What hospice is (and is not)
Hospice is medical and supportive care for people facing a terminal illness and their families. Hospice is not about giving up. It’s about focusing on the quality of your life and having the support you need to live your remaining time as fully and comfortably as you can.
Your hospice team brings much of your medical care to you at home—they become the eyes and ears of your physician in your home, with the added benefit of hospice expertise. Your hospice care includes access to experienced nurses available by phone 24 hours/day. Hospice is covered by Medicare, Medicaid, and most private insurance.
Hospice is not 24/7 caregiving for your day-to-day needs, although your team can help you find this kind of help.
The referral process
After you and your physician have discussed hospice and you have agreed to proceed, your physician will refer you to hospice. A hospice nurse will then call you to discuss your physician’s referral, provide additional information about hospice, and answer your questions. The nurse can also arrange for an informational/admission visit at your place of residence.
To prepare for the informational/admission visit, please have handy:
- A list of all medications you are currently taking, including over-the-counter medications and vitamin and herbal supplements,
- A copy of your POLST and advanced directive, if you have signed one.
The nurse will ask you about your symptoms and review whether you are eligible for hospice. Your nurse is also there to answer any questions you or a family member might have about how the program works and the care you will receive. If the mutual decision is to proceed with hospice services, your nurse will review a few consent forms with you as well as get started with addressing any pressing needs.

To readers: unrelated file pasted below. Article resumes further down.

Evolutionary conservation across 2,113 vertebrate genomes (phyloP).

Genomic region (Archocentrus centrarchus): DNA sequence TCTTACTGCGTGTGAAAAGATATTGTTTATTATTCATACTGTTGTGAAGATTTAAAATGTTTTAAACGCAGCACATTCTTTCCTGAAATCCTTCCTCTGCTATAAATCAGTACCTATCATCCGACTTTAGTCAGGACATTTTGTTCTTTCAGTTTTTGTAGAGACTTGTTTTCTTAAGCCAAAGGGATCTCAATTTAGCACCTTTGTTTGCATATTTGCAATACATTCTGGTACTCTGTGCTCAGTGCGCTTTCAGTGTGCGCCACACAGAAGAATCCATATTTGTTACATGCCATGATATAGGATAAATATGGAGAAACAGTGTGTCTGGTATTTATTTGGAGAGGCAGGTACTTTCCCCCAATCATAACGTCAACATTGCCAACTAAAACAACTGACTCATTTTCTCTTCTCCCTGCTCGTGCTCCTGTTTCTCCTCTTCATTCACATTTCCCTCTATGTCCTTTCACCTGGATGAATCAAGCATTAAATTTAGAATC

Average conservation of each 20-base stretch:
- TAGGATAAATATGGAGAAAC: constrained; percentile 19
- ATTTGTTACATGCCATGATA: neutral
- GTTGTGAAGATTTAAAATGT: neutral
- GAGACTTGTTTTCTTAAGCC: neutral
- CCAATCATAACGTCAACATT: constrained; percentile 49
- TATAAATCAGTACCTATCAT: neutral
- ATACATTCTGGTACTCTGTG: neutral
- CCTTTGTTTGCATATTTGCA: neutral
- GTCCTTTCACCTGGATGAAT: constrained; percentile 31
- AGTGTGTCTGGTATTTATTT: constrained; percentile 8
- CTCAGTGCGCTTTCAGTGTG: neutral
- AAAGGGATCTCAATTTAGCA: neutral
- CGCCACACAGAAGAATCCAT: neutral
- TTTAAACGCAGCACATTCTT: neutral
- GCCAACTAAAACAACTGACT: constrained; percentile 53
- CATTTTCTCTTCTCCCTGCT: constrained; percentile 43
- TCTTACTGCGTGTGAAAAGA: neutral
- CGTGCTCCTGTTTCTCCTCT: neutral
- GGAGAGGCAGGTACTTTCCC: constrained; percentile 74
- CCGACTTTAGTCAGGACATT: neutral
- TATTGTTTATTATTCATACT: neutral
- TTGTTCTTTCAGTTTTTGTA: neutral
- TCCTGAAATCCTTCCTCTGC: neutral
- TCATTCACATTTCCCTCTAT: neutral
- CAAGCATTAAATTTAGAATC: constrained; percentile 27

Signing onto hospice—your customized care plan
Hospice is here to support you and your family. We want to know what is meaningful to YOU so we can customize a plan of care to best suit your needs and preferences. In the days following your admission visit, a hospice nurse will call you to:
- Get to know you and further assess how we can help, and
- Identify hospice services which best address needs you may have.
Your hospice benefit may provide:
- In-home medical equipment to make your home safer and ease your care
- medications for your comfort
- A hospice aide to assist with personal care
- A social worker to help navigate medical care decisions, financial paperwork associated with hospice care, final arrangements, or counseling needs
- A chaplain for spiritual support
- A volunteer for respite or other needs, such as pet care
- A child bereavement counselor who can provide support to grieving children
Hospice is your choice
You can disenroll from hospice at any time—it’s your choice. Disenrolling from hospice does not make you ineligible to re-enroll at a later date. You do not have to be DNR to enroll in hospice. Please ask your hospice care provider if you have questions about enrolling or disenrolling in Providence Hospice.
If hospice is not for you
If you feel hospice is not for you or your loved one at this time, as part of this “integrated health system,” we can help you connect with other Providence services that may be helpful to you and your family. These may include the following: